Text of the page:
she did so, this too was error. It is improper for the ALJ to discredit a treating source
opinion merely because it relies on the claimant’s subjective complaints regarding his
symptoms.5 The ALJ may reject a medical opinion “only on the basis of contradictory
medical evidence and not due to his or her own credibility judgments, speculation or lay
opinion.” McGoffin v. Barnhart, 288 F.3d 1248, 1252 (10th Cir. 2002) (citation and
internal quotations marks omitted). See also Orender v. Barnhart, 2002 WL 1747501
at *6 (D. Kan. July 16, 2002) (citing Nieto v. Heckler, 750 F.2d 59, 61-62 (10th Cir.
1984)) (“A medical opinion based on a physician's evaluation of the patient's medical
history, observations of the patient, and an evaluation of the credibility of the patient's
subjective complaints of pain, is medical evidence supporting a claim of disabling pain,
even if objective test results do not fully substantiate the claim.”).6
This finding too is somewhat suspect. For example, the ALJ discredited plaintiff because she
concluded that he was not compliant with treatment, insofar as he did not take medications prescribed for
him and refused to wear a back brace. (Tr. 18.) However, it appears to this court that the evidence of
record could be read to suggest that plaintiff declined to take the powerful narcotic medications prescribed
for his back pain because of side effects. (See Tr. 55, 358.) Indeed, plaintiff testified that Dr. Burkley
would not longer prescribe him medication (Tr. 48) and reported that though he used medical marijuana, it
did not adequately control his pain either (Tr. 46, 293). Moreover, the ALJ’s suggestion that plaintiff
“admitted that he did not like to take and would not take his medications” (Tr. 18) plainly misrepresents
plaintiff’s testimony, which more properly read, suggests instead that plaintiff’s multiple medications had
resulted in “really bad acid reflux” and that he hadn’t liked to take too much medication prior to the onset of
his alleged disability (Tr. 55). Likewise, the ALJ’s reference to the fact that plaintiff does not wear his back
brace does not present a truthful picture of his testimony either. (See Tr. 55 (noting that back brace does
Although the opinions of consultative examiners Dr. Todd Peters and Dr. Velma Campbell may
provide some support in this regard (see Tr. 330-332, 238-241), the ALJ did not specifically compare
these assessments with Dr. Burkley’s, or even note the ways in which the opinions were consistent or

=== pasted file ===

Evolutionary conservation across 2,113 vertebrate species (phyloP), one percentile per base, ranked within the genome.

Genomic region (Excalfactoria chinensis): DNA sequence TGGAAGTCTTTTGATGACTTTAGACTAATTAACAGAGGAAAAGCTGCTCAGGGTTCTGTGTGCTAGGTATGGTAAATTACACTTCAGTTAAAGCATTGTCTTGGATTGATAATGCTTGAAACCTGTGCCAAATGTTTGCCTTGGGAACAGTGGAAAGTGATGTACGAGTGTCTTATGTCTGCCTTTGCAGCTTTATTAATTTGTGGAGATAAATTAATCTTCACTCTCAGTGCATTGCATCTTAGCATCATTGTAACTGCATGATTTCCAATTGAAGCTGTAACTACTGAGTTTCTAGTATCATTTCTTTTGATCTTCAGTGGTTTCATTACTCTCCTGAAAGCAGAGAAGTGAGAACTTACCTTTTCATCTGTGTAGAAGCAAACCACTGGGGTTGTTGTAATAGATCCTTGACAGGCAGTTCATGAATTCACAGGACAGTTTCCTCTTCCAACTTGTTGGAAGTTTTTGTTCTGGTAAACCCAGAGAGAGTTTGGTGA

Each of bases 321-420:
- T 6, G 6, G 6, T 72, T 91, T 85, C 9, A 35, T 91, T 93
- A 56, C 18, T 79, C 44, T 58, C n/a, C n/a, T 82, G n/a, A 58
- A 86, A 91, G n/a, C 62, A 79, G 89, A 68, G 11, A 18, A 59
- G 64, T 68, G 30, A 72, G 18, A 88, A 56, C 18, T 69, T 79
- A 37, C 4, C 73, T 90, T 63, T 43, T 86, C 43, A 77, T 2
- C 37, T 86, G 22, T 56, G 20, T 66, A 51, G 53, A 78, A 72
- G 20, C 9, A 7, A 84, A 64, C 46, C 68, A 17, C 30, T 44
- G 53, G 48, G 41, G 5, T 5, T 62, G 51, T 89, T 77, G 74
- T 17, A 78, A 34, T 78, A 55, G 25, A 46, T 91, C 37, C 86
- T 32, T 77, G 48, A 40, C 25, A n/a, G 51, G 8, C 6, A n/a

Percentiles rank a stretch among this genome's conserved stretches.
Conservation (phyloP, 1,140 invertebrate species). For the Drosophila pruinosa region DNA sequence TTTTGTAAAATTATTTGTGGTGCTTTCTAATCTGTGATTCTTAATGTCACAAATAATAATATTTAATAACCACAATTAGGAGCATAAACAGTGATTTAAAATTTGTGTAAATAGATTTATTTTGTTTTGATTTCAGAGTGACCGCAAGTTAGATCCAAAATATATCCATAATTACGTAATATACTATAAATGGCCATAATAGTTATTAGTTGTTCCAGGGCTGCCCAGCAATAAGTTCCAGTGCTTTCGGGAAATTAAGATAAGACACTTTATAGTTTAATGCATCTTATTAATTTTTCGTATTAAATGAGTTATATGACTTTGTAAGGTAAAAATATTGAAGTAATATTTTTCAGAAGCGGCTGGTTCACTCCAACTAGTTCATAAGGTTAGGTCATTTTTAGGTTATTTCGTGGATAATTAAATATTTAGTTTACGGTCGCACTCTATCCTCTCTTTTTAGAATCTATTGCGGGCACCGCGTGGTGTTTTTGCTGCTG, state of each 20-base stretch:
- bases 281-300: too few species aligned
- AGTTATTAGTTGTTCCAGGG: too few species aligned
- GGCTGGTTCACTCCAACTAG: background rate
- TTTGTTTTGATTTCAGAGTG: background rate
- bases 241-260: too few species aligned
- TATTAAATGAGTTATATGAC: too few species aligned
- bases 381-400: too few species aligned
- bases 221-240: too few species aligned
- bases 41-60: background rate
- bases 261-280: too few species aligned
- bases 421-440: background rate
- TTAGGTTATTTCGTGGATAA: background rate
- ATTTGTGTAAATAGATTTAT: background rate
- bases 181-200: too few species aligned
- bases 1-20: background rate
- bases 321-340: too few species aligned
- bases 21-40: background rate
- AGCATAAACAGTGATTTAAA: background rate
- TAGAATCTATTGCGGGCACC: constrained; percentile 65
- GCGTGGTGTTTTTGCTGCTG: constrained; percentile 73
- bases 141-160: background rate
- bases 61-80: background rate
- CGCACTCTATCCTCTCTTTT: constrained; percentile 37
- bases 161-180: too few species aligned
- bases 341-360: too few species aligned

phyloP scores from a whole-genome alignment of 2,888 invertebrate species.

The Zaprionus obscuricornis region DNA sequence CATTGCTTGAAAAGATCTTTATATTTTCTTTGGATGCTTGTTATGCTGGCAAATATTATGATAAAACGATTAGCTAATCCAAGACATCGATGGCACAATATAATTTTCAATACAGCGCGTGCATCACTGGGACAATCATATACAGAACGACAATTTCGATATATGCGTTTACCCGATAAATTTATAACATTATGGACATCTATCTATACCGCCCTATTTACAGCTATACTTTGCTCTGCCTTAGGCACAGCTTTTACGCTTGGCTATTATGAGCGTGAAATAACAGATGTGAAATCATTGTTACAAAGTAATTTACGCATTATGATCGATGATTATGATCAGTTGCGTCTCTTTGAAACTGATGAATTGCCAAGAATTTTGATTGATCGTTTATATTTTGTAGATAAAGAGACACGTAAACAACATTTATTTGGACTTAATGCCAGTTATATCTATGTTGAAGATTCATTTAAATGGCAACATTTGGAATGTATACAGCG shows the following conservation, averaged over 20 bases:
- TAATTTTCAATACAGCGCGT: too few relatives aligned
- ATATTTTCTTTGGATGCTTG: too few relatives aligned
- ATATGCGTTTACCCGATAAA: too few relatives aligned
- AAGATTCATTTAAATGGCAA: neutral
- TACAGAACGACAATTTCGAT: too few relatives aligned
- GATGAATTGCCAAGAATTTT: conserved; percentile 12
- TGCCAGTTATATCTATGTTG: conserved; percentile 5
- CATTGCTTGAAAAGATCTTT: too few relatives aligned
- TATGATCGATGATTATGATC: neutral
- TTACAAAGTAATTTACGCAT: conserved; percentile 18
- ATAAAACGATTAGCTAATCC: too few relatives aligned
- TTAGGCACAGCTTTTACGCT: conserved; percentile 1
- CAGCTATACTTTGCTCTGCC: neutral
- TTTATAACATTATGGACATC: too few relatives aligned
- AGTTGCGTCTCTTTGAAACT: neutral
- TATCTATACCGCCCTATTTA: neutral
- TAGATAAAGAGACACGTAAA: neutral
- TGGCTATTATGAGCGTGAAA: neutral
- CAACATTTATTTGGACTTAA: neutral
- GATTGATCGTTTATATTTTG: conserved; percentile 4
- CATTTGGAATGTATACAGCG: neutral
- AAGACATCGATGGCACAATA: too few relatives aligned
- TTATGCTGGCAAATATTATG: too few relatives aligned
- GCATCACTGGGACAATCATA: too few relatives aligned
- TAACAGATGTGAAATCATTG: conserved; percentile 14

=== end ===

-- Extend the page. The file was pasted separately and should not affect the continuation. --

contradicted with one another. Such a comparison, with appropriate deference given to the treating
physician statements, should be undertaken on remand. See Hamlin v. Barnhart, 365 F.3d 1208, 1215
For these reasons, I find that remand is warranted.7
THEREFORE IT IS ORDERED as follows:
1. That the conclusion of the Commissioner through the Administrative Law
Judge that plaintiff was not disabled is REVERSED;
2. That this case is REMANDED to the ALJ, who is directed to
Reweigh the various medical opinions of record, considering
particularly whether those of plaintiff’s treating source may be
entitled to controlling weight, and, if not, articulating specific,
legitimate reasons tied to the evidence of record and guided by the
factors enumerated in 20 C.F.R. § 404.1527(c) for the weight
ultimately assigned to those opinions as well as all others of record;
Reevaulate plaintiff’s residual functional capacity in light of her
determinations in paragraph 2(a) above, articulating specific
reasons based on the evidence of record supporting the various
Recontact any treating, examining, or reviewing sources for further
clarification of their findings, seek the testimony of additional
medical or vocational experts, order additional consultative or other
examinations, or otherwise further develop the record as she
(10th Cir. 2004); Davis v. Astrue, 2010 WL 3835828 at *6 (D. Colo. Sept. 23, 2010). In addition, the ALJ
would be well advised to provide a more explicit articulation of how her residual functional capacity
assessment jibes with the various medical opinions of record. See Social Security Ruling 96-8p, 1996
WL 374184 at *7 (SSA July 2, 1996) ("[i]f the RFC assessment conflicts with an opinion from a medical
source, the adjudicator must explain why the opinion was not adopted.").
By this decision, I do not find or imply that plaintiff is or should be found to be disabled.
Reevaluate her determinations at steps 4 and 5 of the sequential
Reassess the disability determination; and
3. That plaintiff is AWARDED his costs, to be taxed by the clerk of the court
pursuant to Fed. R. Civ. P. 54(d)(1), D.C.COLO.LCivR 54.1, and 28 U.S.C.
Dated March 12, 2014, at Denver, Colorado.
BY THE COURT: